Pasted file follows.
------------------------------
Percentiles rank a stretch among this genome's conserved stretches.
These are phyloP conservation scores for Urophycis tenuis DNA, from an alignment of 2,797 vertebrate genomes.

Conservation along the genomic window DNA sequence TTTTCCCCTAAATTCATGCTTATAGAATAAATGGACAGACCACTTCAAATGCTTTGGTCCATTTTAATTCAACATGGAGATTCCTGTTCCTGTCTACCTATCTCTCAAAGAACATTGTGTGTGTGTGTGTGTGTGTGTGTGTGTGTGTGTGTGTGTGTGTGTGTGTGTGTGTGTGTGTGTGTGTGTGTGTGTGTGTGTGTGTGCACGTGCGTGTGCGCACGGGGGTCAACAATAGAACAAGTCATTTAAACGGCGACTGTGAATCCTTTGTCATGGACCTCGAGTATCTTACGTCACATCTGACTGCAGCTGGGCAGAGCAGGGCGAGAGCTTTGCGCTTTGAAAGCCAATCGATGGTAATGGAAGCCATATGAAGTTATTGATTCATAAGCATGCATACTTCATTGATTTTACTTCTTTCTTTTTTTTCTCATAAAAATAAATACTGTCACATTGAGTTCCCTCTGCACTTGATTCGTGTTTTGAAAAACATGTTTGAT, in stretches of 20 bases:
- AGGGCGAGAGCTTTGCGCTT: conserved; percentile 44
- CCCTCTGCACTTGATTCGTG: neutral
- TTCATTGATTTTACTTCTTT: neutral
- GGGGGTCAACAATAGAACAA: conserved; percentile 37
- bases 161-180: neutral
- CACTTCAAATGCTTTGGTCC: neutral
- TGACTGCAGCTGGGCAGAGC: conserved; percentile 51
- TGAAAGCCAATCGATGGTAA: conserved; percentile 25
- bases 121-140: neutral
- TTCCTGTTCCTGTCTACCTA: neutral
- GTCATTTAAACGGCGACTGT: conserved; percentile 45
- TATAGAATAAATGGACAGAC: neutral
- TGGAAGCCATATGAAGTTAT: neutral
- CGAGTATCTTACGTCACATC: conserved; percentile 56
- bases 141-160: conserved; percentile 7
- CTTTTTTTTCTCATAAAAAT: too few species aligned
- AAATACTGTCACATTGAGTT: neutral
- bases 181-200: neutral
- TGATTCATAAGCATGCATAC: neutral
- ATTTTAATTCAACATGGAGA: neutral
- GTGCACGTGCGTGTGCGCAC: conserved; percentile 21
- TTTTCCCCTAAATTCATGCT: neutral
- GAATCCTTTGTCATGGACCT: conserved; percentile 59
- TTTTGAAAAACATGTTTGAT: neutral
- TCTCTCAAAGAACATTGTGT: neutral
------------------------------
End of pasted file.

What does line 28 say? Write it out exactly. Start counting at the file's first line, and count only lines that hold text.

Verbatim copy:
- TCTCTCAAAGAACATTGTGT: neutral